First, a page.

The Awe of Travel and Mystery of Life

by Liz Jansen

mystery of lifeAccording to the calendar, this year’s road trip, at just over five weeks, was the shortest extended (more than three week) journey I’ve taken. That didn’t diminish the intensity or the insights.

My intent was to get out on the open road and for head-clearing time. It marked the transition from the concentrated work of writing, editing, and preparing Crash Landing for publication, and opening myself for whatever comes next.

The two halves of the journey were very different, almost as if balancing female and male energy. Moderate daily distances (230 miles/360 km daily avg.), almost all on secondary highways, characterized my trip west. The landscape under me transformed from industrial Michigan to prairies, heavy with crops, the majestic Rocky Mountains, the expansive high Great Basin desert and finally, the Sierra Nevada range, before arriving at my destination in California’s Central Valley. Most of the time, I rode under clear blue skies that mirrored the expansiveness my spirit thrived on.

Many magical moments occurred during the trip, from chatting with strangers who shared my path, spontaneous insights that hit like lightning, both on and off the bike, and absorbing the energy of the land I traversed.

To experience them best, I had to let go of my own expectations. I’d pictured doing more “work” from the road, especially preparing for the launch of Crash Landing. It only took three days for me to realize I had to revise my perspective. I had neither the time, energy, or inclination to pull out my laptop and write after I’d ridden three hundred miles, set up camp, and arrange dinner.

While I’ve always known that riding across the open country delivers freedom and inspires creativity, I discovered that best happens when I let go. It’s not easy. I’d set an intention for the day to rehearse my HU presentation, or decide what to blog about. Then I’d catch myself, having gone miles without taking in the beauty around me.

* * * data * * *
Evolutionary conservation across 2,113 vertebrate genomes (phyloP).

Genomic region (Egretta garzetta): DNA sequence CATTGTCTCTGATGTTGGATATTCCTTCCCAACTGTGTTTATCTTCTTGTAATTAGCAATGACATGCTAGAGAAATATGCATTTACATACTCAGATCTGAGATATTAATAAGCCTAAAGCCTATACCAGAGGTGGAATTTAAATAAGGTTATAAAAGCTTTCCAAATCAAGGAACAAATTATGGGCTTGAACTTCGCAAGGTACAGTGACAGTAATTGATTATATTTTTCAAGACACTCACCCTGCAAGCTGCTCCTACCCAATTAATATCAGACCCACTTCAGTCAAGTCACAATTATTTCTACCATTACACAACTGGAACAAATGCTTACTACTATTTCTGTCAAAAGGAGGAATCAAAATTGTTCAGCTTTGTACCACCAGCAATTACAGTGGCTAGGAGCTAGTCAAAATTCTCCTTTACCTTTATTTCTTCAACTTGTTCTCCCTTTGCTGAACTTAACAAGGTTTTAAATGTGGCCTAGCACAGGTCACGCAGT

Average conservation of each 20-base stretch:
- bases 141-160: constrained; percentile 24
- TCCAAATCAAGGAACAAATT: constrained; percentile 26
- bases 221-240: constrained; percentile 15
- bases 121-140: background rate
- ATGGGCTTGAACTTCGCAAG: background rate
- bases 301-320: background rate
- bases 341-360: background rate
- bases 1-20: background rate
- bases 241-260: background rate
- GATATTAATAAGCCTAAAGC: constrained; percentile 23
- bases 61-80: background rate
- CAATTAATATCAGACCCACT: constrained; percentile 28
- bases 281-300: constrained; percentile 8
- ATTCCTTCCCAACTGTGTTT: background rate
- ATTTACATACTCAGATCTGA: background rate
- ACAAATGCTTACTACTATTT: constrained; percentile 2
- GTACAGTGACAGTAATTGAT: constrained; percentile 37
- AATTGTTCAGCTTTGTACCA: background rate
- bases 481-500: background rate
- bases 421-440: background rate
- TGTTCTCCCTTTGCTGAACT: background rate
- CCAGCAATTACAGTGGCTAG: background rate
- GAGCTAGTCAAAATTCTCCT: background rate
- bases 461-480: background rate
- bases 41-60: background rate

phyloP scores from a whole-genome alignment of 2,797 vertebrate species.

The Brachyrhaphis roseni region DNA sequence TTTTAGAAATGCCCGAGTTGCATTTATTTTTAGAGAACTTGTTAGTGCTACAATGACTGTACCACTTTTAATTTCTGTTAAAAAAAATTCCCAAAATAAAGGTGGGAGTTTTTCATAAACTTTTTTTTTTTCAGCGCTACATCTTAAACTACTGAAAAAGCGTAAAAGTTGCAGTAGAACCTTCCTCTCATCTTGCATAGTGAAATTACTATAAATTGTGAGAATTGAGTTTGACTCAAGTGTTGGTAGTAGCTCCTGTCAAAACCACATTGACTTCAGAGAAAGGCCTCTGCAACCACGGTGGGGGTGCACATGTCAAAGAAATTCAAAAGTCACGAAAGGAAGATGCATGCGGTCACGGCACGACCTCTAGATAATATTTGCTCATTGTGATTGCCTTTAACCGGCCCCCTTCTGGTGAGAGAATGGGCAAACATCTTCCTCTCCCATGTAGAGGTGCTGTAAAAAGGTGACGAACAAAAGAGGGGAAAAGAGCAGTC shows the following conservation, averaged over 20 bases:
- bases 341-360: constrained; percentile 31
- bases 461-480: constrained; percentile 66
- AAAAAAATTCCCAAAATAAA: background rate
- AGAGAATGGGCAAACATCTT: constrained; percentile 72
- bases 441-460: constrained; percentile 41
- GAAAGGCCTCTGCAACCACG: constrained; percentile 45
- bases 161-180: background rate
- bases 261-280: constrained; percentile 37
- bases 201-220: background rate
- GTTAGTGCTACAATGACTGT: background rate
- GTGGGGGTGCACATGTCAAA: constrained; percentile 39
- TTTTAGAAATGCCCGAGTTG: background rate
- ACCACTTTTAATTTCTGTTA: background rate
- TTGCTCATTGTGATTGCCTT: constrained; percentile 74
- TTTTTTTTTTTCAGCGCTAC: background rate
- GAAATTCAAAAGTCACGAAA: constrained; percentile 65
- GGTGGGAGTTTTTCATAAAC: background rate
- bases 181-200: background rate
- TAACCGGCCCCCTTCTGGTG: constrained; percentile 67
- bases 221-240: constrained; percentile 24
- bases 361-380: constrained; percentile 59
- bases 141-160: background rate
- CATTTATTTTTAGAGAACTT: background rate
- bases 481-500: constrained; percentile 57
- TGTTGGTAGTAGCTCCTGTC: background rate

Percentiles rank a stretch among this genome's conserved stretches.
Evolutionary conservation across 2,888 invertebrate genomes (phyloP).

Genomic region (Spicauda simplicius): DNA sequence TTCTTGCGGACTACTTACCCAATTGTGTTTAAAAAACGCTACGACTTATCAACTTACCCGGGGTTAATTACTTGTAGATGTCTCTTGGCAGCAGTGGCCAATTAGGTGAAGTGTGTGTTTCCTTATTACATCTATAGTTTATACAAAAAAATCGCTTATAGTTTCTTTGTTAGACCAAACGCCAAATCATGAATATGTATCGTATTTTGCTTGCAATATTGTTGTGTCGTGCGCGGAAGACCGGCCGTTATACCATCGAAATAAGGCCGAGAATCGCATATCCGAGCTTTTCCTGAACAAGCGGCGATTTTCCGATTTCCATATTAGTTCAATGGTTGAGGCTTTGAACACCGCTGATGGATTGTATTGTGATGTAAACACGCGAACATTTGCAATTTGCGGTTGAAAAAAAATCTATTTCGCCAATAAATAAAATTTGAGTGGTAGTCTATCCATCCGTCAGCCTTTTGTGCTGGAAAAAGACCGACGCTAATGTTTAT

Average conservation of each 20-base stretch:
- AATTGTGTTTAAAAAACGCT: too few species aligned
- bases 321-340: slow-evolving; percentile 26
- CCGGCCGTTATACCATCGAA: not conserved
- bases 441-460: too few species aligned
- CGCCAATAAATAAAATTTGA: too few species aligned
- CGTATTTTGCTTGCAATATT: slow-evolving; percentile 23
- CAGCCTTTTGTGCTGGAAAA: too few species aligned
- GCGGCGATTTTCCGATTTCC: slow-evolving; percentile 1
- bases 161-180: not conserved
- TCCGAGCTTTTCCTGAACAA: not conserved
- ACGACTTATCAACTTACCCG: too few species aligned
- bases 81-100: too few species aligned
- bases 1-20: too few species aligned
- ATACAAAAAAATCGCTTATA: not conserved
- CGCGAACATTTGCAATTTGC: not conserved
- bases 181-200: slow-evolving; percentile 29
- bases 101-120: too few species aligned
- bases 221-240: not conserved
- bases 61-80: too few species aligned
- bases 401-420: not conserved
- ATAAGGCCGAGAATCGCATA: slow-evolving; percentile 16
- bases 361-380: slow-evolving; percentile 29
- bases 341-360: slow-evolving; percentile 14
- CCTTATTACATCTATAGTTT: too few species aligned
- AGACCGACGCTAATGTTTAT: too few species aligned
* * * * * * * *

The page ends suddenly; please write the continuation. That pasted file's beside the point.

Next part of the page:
That’s when I realized the ride itself was my primary “job,” and not separate from the rest of my life. Letting the day unfold without trying to control it and surrendering to beauty of the present opened space for those magical experiences I couldn’t have planned.

The ride east gave me more opportunity to put my new awareness into practice. It started out serenely enough, but then the weather became tempestuous, stormy and rainy. Weighing my choices, I decided to push through to my friends’ home and safe harbor in Georgia (370 miles/600 km daily avg.). I crossed the south on Interstates and their relentless truck traffic. Even in this chaos, I experienced serenity, but only after I reassured the nervous voices in my head. While it was beyond my comfort zone, (many times I pictured Trudy in one of those semis and me riding up front in the cab) I could still ride safely, and knew my best option was to push through, and trust my skills and intuition.

Although the weather—alternatively heat, rain, wind, and cold—was physically demanding and I arrived at my home tired, I was also more energized than ever.

When I mapped my route, I was incredulous at how much distance I’d covered, yet that path just shows miles on a map. It doesn’t even scratch the surface of where I’ve been.

Pushing our comfort zone, however that happens, is transformative and empowering. It calls to a deeper place within us and makes us draw on strengths that emerge only when they’re tested. Letting go and watching events unfold demonstrates the mystery of life’s journey.

 

 

 

 

4 comments on “The Awe of Travel and Mystery of Life
  1. Gary Lindorff says:

    I can’t really imagine doing what you did (do), and achieving the mental state that allows you to sit hour after hour. But I guess my question is, where are your thoughts as you go. . .Or, giving myself some credit for understanding how the mind can divide it’s attention, I guess I want to ask, how many mental states are involved? You are paying attention to the road and conditions and traffic and you are letting your thoughts flow, but is there a deeper, meditative place you go, and can you track that, or is there a place you go that is comparable to a dreaming state, as you are cruising along, that you may not be able to track or recall?

    Also Liz, just want to know if you got my book in the mail, now that you are back home.

    • lizjansen says:

      Great questions Gary. When I’m riding, my primary focus is on the road, watching for road signs, other traffic, potential hazards, riding proactively.The conditions are always changing – riding through the remote desert has different cognitive demands than navigating through semis on an interstate during a storm. In both cases I can still be invigorated by the temperatures, sights, sounds, and even the rain. I can experience peace, serenity, and grace. But always, I must focus on the road, or I wouldn’t be here. Your book arrived thanks.

  2. Mark Buskell says:

    Glad to see you had a good road trip. I am enjoying your book so far. Over half way done now.

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